Making science both fun and educational can be a difficult task. If the “techie talk” falls into that dry wasteland of too much monotonous detail, you risk losing a portion of the audience to boredom or confusion. Conversely, gloss over some of that detail, and the nuances of the discussion are lost, resulting in an incomplete understanding of the subject matter that shortchanges the viewer. To be successful, the presentation must be balanced—sometimes delicately—between informative and entertaining, without coming across as overly didactic.
Thankfully, Brave New World, 2011’s successful BBC documentary series hosted by legendary physicist Stephen Hawking, maintains that balance quite well, injecting humor, wonder, and genuine excitement into the discussion of modern scientific breakthroughs that promise to change our collective way of life for the better. Joining Hawking are notable figures from various fields of study, among them evolutionary biologist Richard Dawkins, space scientist Maggie Aderin-Pocock, medical scientist (and House of Lords peer) Robert Winston, comparative anatomist Joy S. Reidenberg, and naturalist/wildlife filmmaker David Attenborough. These brilliant thinkers, having chosen to discuss the technological and scientific marvels they each judge to be the most noteworthy, enthusiastically travel the globe to present their findings to the audience. The end result is a fascinating examination of scientific discovery that (accurately) bills itself as “the hunt for humanity’s next great leap forward.”
The miniseries, which Acorn Media is now releasing on DVD in North America for the first time, is broken up into five episodes. Each episode focuses on a different area of scientific study, from technological innovations to advancements in our understanding of the world at large. The first disc features three installments. Episode One, “Machines,” highlights five fantastic flights of mechanical fancy, including a driverless car spearheaded by Google engineers and cognitive learning robots called “iCubs” that mimic human development from birth (and are cool and creepy by equal measure). Episode Two, “Health,” focuses on what Hawking labels “the five big killers”—heart disease, cancer, malaria, brain disorders, and viruses—and examines the work of scientists who seek to combat these diseases in order to extend human life. The third episode, “Technology,” examines the modern technological revolution through the lens of such new developments with lasers and the commercialization and privatization of space travel through the company SpaceX.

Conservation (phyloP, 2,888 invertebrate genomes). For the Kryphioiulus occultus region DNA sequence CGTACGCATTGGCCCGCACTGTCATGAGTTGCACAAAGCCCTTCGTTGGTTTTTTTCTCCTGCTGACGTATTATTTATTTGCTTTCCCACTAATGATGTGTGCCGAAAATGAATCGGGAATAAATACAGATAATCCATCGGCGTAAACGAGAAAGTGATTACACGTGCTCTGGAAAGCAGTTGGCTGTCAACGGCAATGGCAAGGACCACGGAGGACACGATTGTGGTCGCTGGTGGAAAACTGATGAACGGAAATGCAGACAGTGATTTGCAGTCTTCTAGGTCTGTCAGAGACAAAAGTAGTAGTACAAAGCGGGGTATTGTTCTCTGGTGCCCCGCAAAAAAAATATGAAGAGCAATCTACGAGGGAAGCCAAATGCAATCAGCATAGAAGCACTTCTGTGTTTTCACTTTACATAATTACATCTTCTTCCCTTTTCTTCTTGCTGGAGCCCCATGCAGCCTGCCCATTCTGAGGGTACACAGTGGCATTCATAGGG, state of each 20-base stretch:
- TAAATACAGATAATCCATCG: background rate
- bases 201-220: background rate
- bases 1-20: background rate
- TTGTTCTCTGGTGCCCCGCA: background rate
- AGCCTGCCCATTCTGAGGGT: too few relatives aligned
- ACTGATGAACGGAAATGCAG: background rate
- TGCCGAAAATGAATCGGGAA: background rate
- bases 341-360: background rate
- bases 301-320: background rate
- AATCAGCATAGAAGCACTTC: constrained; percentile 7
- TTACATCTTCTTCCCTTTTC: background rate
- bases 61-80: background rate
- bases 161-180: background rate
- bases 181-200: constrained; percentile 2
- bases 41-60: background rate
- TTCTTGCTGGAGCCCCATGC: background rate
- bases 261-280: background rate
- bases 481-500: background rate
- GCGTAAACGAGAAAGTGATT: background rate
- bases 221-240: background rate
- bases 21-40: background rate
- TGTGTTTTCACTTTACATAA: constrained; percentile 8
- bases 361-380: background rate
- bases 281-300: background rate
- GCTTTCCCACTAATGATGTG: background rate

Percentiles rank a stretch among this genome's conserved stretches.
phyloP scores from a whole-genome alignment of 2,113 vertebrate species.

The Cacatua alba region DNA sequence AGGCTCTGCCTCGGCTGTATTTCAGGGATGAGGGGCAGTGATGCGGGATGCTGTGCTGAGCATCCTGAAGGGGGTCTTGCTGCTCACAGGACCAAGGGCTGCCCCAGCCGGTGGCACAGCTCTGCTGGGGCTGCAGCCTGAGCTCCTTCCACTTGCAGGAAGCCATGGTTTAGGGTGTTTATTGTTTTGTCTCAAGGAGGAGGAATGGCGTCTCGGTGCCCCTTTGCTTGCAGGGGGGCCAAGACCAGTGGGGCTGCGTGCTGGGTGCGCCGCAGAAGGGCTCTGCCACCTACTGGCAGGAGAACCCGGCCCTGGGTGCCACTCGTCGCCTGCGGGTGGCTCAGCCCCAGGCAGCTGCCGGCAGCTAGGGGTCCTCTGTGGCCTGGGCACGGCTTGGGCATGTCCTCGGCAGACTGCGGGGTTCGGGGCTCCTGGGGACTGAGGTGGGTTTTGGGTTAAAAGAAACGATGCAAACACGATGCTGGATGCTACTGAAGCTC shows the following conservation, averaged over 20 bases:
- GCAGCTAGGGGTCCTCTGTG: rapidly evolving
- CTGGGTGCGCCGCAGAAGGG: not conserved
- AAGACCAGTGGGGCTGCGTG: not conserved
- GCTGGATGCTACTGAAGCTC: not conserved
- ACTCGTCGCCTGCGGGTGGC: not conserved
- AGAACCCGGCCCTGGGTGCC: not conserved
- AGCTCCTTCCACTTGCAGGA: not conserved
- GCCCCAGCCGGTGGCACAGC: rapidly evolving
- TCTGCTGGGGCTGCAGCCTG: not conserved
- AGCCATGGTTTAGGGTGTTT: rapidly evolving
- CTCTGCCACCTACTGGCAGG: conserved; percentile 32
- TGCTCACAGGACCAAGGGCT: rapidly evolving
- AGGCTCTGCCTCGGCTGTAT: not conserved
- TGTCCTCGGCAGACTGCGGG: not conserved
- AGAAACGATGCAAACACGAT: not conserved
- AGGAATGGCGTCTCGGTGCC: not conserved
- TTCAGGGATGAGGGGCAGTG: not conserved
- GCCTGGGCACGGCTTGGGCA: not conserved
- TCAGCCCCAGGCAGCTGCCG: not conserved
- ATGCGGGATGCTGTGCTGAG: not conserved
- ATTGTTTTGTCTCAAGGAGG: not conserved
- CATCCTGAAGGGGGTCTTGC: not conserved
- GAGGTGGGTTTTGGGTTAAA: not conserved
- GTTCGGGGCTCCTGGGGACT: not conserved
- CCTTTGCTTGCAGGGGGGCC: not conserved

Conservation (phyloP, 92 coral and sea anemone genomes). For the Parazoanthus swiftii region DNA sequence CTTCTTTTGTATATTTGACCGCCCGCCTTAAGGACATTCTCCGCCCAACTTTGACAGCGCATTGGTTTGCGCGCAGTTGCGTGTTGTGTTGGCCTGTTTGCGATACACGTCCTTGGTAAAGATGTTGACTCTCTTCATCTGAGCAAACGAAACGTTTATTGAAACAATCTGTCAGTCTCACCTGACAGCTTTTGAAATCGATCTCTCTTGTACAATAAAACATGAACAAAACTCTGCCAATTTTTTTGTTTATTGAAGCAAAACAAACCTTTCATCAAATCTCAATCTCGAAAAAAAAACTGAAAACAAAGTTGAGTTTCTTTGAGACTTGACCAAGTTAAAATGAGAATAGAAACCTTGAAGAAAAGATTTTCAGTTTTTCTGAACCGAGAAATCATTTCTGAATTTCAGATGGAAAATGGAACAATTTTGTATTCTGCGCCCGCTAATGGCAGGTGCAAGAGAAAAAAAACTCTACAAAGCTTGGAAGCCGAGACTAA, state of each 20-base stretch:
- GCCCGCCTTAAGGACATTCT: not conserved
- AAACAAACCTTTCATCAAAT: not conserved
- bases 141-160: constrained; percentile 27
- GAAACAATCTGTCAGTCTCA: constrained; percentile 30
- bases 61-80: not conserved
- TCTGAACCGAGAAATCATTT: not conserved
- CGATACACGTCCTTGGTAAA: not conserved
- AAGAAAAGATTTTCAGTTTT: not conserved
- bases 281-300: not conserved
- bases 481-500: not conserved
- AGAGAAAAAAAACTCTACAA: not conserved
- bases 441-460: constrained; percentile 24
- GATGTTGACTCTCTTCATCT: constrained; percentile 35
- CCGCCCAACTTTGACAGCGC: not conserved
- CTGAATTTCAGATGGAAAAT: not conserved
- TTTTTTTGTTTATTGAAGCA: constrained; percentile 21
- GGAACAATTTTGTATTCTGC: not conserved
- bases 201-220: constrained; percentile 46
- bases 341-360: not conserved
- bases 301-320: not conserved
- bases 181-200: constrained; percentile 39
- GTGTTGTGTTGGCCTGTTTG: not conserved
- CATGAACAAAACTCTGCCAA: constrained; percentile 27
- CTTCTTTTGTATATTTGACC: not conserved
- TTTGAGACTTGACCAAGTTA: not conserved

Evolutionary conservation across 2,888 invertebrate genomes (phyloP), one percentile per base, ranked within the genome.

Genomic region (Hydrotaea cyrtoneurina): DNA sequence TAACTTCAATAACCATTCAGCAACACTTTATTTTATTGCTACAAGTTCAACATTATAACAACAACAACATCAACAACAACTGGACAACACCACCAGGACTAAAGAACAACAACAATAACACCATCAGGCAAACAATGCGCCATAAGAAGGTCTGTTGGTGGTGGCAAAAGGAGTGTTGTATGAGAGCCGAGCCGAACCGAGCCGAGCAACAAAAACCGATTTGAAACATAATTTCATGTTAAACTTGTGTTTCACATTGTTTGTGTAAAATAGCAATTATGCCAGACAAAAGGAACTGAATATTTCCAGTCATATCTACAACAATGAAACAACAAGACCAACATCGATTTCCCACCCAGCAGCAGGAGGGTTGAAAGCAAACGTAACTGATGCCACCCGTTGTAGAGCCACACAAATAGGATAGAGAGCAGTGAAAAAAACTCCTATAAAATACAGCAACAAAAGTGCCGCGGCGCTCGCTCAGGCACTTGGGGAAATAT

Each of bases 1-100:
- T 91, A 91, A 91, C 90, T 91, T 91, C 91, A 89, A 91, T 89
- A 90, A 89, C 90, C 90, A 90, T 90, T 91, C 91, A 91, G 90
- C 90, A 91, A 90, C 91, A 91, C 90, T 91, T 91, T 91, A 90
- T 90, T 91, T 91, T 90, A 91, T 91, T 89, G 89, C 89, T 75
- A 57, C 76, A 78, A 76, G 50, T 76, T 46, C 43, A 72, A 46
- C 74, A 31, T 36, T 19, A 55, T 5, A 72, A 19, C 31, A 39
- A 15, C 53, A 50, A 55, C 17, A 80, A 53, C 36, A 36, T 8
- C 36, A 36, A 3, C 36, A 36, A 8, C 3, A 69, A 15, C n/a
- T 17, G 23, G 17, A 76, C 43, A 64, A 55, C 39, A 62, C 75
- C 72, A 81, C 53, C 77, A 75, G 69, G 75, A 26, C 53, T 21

Disc two kicks off with the fourth episode, “Environment,” which turns the spotlight on scientific efforts to protect and preserve the planet in light of potential disaster; the various segments in this installment include a look at the “Frozen Ark,” a genome project intended to preserve the genetic material of endangered species and the creation of new and more efficient “clean energy” sources. Finally, Episode Five, “Biology,” tackles veritable miracles of the natural world, from the still-untapped secrets of the oceans, which may yet provide cures to numerous diseases, to the potential for human beings to regenerate parts of their bodies—be they internal organs or limbs—upon severe injury (the experimental open-heart surgery conducted on a one-day-old mouse in this episode is particularly intriguing).
As for the technical details of this set: the five episodes of Brave New World (total running time: 231 minutes) are presented in 16:9 widescreen and are subtitled. There are no extras, save a feature with brief biographical sketches of some of the contributors, which is included on the second disc (only the most noteworthy names seem to warrant a biography here—contributors such as British designer Max Lamb, who presented part of the “Technology” episode, are left out). The set also comes with a sixteen-page booklet that provides brief, supplemental information regarding some of the topics discussed in the series.
What Brave New World ultimately shows us is that science, for all its realistic applications, is also something quite magical. That notion is underscored by British physicist Kathy Sykes, who upon riding in Google’s driverless car exclaims, “It’s funny, ‘cause I understand all the different technologies that you’ve combined, but this feels like magic!” Seeing futuristic visions of machinery and technology brought to glorious life does indeed feel like something out of a science-fiction novel. But as Hawking and his crew of experts show us, the advancements highlighted in this series are all too real, and the possibilities they present for further scientific innovation are nothing short of tantalizing.